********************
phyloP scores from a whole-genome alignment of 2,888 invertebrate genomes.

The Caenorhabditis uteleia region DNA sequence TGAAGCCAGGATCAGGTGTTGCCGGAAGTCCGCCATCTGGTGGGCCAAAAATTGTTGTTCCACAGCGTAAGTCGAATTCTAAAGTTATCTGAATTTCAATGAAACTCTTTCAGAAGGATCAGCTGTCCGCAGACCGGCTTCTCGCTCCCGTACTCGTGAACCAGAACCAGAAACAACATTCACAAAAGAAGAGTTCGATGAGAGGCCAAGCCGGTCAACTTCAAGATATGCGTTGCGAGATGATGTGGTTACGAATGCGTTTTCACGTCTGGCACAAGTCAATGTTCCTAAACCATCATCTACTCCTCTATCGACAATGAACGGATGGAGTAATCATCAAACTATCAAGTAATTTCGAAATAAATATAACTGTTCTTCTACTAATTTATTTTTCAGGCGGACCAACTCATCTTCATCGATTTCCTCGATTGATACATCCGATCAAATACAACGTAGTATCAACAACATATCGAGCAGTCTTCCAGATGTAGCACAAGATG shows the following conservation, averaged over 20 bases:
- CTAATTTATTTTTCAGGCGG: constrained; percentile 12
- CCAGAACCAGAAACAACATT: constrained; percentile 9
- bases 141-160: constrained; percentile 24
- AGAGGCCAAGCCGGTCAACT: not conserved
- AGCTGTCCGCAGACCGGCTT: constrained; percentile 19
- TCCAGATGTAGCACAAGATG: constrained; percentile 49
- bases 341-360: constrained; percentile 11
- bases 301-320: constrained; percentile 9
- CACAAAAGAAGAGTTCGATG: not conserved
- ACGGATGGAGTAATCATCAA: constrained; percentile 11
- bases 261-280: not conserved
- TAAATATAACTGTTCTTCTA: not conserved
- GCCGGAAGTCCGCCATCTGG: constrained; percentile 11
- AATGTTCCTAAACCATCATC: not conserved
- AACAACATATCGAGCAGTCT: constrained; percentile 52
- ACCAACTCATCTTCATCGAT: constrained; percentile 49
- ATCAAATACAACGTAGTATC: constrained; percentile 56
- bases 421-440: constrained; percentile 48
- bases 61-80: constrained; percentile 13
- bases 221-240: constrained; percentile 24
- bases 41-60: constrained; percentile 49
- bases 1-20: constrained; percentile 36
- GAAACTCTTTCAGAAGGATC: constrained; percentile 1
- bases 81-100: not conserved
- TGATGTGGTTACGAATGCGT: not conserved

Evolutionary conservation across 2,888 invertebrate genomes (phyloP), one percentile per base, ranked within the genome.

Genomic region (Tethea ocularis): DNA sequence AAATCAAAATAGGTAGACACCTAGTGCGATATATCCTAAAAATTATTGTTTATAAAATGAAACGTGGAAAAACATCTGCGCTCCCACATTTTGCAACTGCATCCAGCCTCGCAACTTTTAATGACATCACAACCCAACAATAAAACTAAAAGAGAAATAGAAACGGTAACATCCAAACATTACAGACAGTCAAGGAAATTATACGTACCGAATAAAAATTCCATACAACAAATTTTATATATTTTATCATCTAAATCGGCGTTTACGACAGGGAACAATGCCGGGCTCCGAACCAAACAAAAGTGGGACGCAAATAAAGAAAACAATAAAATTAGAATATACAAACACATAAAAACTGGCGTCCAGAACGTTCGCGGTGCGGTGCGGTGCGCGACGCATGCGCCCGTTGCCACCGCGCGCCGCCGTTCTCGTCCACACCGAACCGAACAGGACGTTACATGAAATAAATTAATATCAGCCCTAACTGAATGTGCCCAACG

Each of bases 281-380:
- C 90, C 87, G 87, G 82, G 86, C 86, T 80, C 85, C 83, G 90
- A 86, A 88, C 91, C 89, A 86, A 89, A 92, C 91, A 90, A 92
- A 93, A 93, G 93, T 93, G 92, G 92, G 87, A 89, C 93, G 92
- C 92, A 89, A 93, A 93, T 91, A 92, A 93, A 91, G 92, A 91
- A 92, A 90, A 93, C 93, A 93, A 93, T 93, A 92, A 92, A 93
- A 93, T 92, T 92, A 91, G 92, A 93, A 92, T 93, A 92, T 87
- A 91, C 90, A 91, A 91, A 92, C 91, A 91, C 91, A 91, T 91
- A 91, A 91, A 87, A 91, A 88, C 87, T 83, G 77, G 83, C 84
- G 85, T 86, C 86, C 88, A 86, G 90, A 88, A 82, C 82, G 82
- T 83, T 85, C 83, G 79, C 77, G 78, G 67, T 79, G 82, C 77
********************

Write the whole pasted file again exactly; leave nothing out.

phyloP scores from a whole-genome alignment of 2,888 invertebrate genomes.

The Caenorhabditis uteleia region DNA sequence TGAAGCCAGGATCAGGTGTTGCCGGAAGTCCGCCATCTGGTGGGCCAAAAATTGTTGTTCCACAGCGTAAGTCGAATTCTAAAGTTATCTGAATTTCAATGAAACTCTTTCAGAAGGATCAGCTGTCCGCAGACCGGCTTCTCGCTCCCGTACTCGTGAACCAGAACCAGAAACAACATTCACAAAAGAAGAGTTCGATGAGAGGCCAAGCCGGTCAACTTCAAGATATGCGTTGCGAGATGATGTGGTTACGAATGCGTTTTCACGTCTGGCACAAGTCAATGTTCCTAAACCATCATCTACTCCTCTATCGACAATGAACGGATGGAGTAATCATCAAACTATCAAGTAATTTCGAAATAAATATAACTGTTCTTCTACTAATTTATTTTTCAGGCGGACCAACTCATCTTCATCGATTTCCTCGATTGATACATCCGATCAAATACAACGTAGTATCAACAACATATCGAGCAGTCTTCCAGATGTAGCACAAGATG shows the following conservation, averaged over 20 bases:
- CTAATTTATTTTTCAGGCGG: constrained; percentile 12
- CCAGAACCAGAAACAACATT: constrained; percentile 9
- bases 141-160: constrained; percentile 24
- AGAGGCCAAGCCGGTCAACT: not conserved
- AGCTGTCCGCAGACCGGCTT: constrained; percentile 19
- TCCAGATGTAGCACAAGATG: constrained; percentile 49
- bases 341-360: constrained; percentile 11
- bases 301-320: constrained; percentile 9
- CACAAAAGAAGAGTTCGATG: not conserved
- ACGGATGGAGTAATCATCAA: constrained; percentile 11
- bases 261-280: not conserved
- TAAATATAACTGTTCTTCTA: not conserved
- GCCGGAAGTCCGCCATCTGG: constrained; percentile 11
- AATGTTCCTAAACCATCATC: not conserved
- AACAACATATCGAGCAGTCT: constrained; percentile 52
- ACCAACTCATCTTCATCGAT: constrained; percentile 49
- ATCAAATACAACGTAGTATC: constrained; percentile 56
- bases 421-440: constrained; percentile 48
- bases 61-80: constrained; percentile 13
- bases 221-240: constrained; percentile 24
- bases 41-60: constrained; percentile 49
- bases 1-20: constrained; percentile 36
- GAAACTCTTTCAGAAGGATC: constrained; percentile 1
- bases 81-100: not conserved
- TGATGTGGTTACGAATGCGT: not conserved

Evolutionary conservation across 2,888 invertebrate genomes (phyloP), one percentile per base, ranked within the genome.

Genomic region (Tethea ocularis): DNA sequence AAATCAAAATAGGTAGACACCTAGTGCGATATATCCTAAAAATTATTGTTTATAAAATGAAACGTGGAAAAACATCTGCGCTCCCACATTTTGCAACTGCATCCAGCCTCGCAACTTTTAATGACATCACAACCCAACAATAAAACTAAAAGAGAAATAGAAACGGTAACATCCAAACATTACAGACAGTCAAGGAAATTATACGTACCGAATAAAAATTCCATACAACAAATTTTATATATTTTATCATCTAAATCGGCGTTTACGACAGGGAACAATGCCGGGCTCCGAACCAAACAAAAGTGGGACGCAAATAAAGAAAACAATAAAATTAGAATATACAAACACATAAAAACTGGCGTCCAGAACGTTCGCGGTGCGGTGCGGTGCGCGACGCATGCGCCCGTTGCCACCGCGCGCCGCCGTTCTCGTCCACACCGAACCGAACAGGACGTTACATGAAATAAATTAATATCAGCCCTAACTGAATGTGCCCAACG

Each of bases 281-380:
- C 90, C 87, G 87, G 82, G 86, C 86, T 80, C 85, C 83, G 90
- A 86, A 88, C 91, C 89, A 86, A 89, A 92, C 91, A 90, A 92
- A 93, A 93, G 93, T 93, G 92, G 92, G 87, A 89, C 93, G 92
- C 92, A 89, A 93, A 93, T 91, A 92, A 93, A 91, G 92, A 91
- A 92, A 90, A 93, C 93, A 93, A 93, T 93, A 92, A 92, A 93
- A 93, T 92, T 92, A 91, G 92, A 93, A 92, T 93, A 92, T 87
- A 91, C 90, A 91, A 91, A 92, C 91, A 91, C 91, A 91, T 91
- A 91, A 91, A 87, A 91, A 88, C 87, T 83, G 77, G 83, C 84
- G 85, T 86, C 86, C 88, A 86, G 90, A 88, A 82, C 82, G 82
- T 83, T 85, C 83, G 79, C 77, G 78, G 67, T 79, G 82, C 77